Sadly, Massachusetts is like many other states in this regard. According to the Organization for Economic Co-operation and Development (OECD) Program for International Student Assessment (PISA), one in five children in the U.S. doesn’t meet baseline levels for financial literacy proficiency. Financial literacy doesn’t mean that you have to be an accountant or financial advisor. Looking into their definition, they mean simple actions like handling and counting money, to using a budget.
Kids who get financial education in school develop good savings habits compared to those who don’t, according to a long-running study from T. Rowe Price. But the same study also shows that young people who talk with their parents about money are more likely to show good money management habits by budgeting appropriately, having emergency funds set aside for unforeseen circumstances, and are more likely to save.
That’s an important message for parents and guardians. Learning about effective money management and personal finance is, ultimately, something that starts at home.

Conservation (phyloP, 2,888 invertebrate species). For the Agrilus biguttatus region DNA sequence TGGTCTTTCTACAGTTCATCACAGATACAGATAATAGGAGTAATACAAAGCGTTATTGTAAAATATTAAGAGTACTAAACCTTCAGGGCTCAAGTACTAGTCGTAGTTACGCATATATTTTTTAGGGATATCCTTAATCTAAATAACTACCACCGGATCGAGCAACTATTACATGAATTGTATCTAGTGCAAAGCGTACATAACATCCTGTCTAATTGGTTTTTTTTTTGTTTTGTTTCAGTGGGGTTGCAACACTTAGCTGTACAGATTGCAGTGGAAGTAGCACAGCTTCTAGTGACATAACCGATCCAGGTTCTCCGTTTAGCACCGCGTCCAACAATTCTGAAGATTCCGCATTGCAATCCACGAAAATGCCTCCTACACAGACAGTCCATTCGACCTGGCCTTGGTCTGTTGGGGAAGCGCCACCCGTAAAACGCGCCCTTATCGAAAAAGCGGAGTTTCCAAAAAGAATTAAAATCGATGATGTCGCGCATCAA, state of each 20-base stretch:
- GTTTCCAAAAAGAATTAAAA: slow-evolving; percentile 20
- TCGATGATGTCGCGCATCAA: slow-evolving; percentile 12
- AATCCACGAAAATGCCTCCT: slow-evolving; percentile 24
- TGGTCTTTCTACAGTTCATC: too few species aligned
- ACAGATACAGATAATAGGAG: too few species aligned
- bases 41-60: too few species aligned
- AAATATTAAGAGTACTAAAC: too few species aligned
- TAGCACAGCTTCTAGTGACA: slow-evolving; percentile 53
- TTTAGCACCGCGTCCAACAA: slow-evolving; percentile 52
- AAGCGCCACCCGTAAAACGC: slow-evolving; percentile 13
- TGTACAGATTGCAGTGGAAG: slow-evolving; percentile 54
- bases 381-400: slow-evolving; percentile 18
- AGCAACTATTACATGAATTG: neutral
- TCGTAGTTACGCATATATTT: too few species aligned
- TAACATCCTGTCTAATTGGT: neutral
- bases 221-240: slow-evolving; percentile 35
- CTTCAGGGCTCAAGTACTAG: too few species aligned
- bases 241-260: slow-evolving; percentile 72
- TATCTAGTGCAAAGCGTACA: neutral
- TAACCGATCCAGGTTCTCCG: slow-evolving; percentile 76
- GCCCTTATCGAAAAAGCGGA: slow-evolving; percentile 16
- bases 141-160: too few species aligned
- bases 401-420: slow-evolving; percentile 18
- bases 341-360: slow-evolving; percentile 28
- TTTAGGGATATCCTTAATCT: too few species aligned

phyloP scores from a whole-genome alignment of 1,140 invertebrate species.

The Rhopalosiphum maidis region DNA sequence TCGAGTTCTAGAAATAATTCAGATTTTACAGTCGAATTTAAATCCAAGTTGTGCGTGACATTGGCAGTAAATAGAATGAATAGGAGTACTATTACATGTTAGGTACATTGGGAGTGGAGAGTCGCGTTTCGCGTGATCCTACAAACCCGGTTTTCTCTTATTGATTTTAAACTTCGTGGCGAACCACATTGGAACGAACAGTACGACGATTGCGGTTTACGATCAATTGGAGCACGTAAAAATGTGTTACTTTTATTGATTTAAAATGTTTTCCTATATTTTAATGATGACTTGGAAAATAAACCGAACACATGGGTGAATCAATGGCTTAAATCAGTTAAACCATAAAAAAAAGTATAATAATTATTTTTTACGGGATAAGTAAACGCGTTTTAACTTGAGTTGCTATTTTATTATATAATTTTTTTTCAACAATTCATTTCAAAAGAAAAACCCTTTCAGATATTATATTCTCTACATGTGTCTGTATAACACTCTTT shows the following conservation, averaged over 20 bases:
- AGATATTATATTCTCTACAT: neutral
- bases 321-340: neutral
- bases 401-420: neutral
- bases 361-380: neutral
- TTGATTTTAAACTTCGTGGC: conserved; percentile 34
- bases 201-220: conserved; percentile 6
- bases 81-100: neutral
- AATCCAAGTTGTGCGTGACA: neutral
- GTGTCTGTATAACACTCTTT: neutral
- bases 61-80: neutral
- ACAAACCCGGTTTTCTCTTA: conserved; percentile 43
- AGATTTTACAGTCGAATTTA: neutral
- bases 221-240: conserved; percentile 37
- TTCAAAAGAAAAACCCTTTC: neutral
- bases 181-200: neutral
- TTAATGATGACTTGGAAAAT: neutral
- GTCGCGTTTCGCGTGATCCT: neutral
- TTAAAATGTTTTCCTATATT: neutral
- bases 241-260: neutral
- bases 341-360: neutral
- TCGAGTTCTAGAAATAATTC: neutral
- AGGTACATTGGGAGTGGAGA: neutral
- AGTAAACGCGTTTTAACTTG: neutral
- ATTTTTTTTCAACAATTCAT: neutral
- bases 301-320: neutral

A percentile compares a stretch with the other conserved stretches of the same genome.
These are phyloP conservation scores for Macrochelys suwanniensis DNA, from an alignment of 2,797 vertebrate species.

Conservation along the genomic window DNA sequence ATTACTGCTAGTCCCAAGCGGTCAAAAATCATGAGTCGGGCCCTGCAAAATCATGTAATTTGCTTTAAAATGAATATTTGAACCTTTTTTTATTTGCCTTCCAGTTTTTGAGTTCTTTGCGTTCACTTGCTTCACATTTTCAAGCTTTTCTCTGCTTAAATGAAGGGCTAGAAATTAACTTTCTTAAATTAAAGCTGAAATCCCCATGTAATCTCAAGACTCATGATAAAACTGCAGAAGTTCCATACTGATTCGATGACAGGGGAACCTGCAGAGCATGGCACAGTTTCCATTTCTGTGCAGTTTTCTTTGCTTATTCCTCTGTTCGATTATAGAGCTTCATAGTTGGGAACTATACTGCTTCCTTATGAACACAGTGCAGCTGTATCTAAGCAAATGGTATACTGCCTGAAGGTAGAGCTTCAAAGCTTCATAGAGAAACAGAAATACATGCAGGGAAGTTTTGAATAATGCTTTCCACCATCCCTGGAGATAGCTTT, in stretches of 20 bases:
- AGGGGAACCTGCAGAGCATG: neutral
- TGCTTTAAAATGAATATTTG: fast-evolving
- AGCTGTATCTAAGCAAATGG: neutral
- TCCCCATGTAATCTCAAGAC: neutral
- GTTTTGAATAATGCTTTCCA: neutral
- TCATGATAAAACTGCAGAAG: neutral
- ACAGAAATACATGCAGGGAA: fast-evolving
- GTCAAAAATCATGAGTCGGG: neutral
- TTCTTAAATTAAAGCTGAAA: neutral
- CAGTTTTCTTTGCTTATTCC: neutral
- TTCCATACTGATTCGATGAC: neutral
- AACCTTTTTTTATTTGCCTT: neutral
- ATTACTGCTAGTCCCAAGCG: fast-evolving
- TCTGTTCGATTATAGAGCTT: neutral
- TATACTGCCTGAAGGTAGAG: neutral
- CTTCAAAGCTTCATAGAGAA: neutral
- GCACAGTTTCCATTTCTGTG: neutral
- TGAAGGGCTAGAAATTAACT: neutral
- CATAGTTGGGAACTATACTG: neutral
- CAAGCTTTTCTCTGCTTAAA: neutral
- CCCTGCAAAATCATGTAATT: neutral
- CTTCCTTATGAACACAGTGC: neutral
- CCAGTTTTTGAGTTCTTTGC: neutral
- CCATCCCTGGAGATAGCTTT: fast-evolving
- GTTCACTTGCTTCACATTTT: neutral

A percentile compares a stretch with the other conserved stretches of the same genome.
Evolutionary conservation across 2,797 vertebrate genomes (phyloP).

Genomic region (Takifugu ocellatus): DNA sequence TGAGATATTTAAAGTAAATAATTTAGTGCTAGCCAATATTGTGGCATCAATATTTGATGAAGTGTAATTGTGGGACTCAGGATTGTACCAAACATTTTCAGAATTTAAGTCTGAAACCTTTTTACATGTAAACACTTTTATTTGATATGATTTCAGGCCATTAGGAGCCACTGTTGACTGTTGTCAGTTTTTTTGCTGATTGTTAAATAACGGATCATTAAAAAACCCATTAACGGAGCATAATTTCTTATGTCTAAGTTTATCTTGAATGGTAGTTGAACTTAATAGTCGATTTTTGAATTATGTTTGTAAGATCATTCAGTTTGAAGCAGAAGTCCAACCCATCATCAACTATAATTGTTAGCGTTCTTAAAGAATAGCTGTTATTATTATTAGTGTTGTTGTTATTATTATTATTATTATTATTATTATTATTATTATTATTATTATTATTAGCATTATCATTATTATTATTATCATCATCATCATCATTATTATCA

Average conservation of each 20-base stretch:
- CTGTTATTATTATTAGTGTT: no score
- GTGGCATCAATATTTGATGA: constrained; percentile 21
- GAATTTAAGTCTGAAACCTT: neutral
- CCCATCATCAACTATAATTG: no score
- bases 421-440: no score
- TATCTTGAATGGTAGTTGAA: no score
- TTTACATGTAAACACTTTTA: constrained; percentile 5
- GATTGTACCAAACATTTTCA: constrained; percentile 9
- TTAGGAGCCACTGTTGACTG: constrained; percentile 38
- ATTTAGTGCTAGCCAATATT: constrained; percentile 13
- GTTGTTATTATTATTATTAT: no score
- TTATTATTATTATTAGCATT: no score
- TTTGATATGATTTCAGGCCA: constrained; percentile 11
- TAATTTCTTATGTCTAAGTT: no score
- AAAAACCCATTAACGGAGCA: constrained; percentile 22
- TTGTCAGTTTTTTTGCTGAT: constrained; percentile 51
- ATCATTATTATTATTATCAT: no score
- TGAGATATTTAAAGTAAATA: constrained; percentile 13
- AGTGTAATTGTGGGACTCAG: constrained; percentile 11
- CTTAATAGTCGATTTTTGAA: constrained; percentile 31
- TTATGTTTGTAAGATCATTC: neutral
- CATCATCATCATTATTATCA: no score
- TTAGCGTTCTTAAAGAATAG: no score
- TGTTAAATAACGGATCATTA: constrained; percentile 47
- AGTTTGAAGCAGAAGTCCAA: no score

Unfortunately, that same T. Rowe Price study also shows that the majority of parents are reluctant to talk with their kids about money. Our reluctance can often come from a desire to protect our kids; to not want to concern or worry our children about issues we think of as “adult” problems. But ultimately, we must help to prepare the next generation for the challenges they’ll face, and the earlier we can help to build and reinforce skills of basic financial literacy, the better off our children will be.